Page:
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This Brad Pitt movie is Netflix's most popular drama now. Here's why you should watch it

Jun 30, 2023

Netflix never ceases to surprise us when it comes to making classic films more popular than ever. This week, The Big Short shot to the top of Netflix’s 10 most popular movies list despite only achieving moderate success in theaters when it was released in 2015. Adam McKay co-wrote and directed The Big Short, and it remains one of the best films that he has ever made.

The movie is based on Michael Lewis’ hit nonfiction book, The Big Short: Inside the Doomsday Machine, which chronicles the financial crisis of 2007-2008 as the housing bubble collapsed and the economy crashed just in time for the 2008 election. Somehow, McKay and his co-writer, Charles Randolph, took that depressing episode in American history and made a great comedy out of it. That’s no easy task!

Now that The Big Short is enjoying its streaming afterlife, we’re going to share three reasons why you should watch it.

The Big Short may not have had a blockbuster budget, but it boasted a lineup of performers that any director would love to have. Former Batman star Christian Bale gets a lot to do as Michael Burry, one of the first investors to realize that the housing market is on the verge of collapse. The Office‘s Steve Carell also has a prominent role as an investor named Mark Baum. Brad Pitt plays a supporting role as veteran trader Ben Rickert, a man who helps Jared Vennett (Ryan Gosling) and Charlie Geller (John Margo) profit off of the coming collapse while also reminding them about the human cost of their actions.

Even the supporting cast is an embarrassment of riches with Jeremy Strong, Marisa Tomei, Finn Wittrock, and more. So it shouldn’t be a surprise that The Big Short has excellent performances throughout the film. Sometimes, the stars really do make the movie.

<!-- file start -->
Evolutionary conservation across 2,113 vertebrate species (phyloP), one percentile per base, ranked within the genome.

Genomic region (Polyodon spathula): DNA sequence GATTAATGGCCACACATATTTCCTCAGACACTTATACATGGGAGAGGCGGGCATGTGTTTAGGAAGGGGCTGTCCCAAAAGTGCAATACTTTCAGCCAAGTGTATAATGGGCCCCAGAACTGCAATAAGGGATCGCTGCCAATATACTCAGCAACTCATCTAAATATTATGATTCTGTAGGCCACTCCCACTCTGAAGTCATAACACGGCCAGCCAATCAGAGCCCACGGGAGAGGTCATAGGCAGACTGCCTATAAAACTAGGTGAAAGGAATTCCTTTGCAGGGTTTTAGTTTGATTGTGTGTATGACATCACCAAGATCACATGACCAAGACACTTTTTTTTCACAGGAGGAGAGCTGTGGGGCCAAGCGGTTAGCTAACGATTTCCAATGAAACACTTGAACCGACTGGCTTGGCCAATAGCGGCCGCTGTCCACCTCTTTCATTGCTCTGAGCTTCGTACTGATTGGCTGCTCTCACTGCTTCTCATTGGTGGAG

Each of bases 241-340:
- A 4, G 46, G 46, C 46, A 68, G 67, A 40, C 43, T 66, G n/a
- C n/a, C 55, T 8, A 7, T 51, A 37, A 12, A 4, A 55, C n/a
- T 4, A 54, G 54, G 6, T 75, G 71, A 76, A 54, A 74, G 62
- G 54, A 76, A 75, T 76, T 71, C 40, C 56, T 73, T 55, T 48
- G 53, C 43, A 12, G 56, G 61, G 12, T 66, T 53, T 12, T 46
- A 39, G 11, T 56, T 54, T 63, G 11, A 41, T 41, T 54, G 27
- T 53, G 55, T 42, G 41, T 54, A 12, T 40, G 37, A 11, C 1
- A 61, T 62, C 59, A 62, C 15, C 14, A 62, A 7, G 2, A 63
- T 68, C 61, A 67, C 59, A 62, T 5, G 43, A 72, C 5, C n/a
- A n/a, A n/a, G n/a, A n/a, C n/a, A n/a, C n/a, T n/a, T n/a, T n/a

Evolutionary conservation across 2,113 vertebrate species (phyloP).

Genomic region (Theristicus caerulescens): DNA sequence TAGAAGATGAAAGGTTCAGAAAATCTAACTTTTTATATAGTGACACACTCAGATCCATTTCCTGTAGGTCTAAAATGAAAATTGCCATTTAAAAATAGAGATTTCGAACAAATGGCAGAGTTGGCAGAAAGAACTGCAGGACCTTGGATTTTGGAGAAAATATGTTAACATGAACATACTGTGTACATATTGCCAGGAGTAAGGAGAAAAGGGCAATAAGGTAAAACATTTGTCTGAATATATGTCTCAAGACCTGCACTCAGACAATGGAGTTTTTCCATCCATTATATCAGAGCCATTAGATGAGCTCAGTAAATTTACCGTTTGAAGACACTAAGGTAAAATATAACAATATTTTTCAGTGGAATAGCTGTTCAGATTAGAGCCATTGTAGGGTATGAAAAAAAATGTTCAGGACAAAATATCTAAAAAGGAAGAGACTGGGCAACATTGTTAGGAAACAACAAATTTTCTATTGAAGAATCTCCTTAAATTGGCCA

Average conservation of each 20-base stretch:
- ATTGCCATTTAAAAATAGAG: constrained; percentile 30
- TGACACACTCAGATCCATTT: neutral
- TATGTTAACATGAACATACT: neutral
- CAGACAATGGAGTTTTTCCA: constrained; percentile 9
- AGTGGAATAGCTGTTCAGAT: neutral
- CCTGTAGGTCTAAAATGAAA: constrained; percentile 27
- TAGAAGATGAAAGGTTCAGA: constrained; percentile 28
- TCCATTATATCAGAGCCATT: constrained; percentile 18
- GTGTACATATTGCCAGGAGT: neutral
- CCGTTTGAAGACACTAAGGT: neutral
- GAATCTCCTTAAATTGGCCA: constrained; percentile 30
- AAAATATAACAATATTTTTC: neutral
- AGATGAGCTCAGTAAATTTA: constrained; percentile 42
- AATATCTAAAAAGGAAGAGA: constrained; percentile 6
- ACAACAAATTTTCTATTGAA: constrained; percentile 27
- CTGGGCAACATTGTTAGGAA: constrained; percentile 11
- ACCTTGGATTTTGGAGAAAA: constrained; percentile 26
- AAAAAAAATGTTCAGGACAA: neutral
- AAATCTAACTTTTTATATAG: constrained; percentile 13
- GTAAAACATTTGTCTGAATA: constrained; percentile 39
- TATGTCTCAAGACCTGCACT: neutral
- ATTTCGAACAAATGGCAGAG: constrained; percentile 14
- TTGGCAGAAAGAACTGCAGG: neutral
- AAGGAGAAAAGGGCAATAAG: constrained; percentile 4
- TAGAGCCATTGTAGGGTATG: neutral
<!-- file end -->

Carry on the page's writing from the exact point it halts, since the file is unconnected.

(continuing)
One of the biggest challenges facing The Big Short is that it’s full of the inner workings of Wall Street that few outsiders understand. McKay’s solution is that he takes several asides to explain the market terminology and underlying factors in a humorous way. As much as some people might run away from anything that’s considered educational, this movie really is inventive with the way it gets the information across.

Of course, it helps when these micro lessons are imparted by very familiar faces, including Only Murders in the Building‘s Selena Gomez (pictured above), Barbie star Margot Robbie, and even the late celebrity chef Anthony Bourdain. These sequences pull off the neat trick of being truly informative and yet also funny and entertaining at the same time. If economics classes were this fun, there would be a lot more day traders.

If The Big Short was simply a fictional story, it would still be wildly successful on its own terms. But the film’s attention to detail and historical accuracy elevates it to another level. It’s not just a cautionary tale — it’s a warning. Unscrupulous banking and trading practices crashed the U.S. economy, and the odds are good that it will happen again. Someone is always betting on the markets to fail.

And while this movie changes some of the names and attempts to humanize the main players, it’s a master study in its depiction of greed. Unfortunately, the lessons gleaned from this recounting are likely to be ignored by the same people who would do it all again in a heartbeat.

Watch The Big Short on Netflix.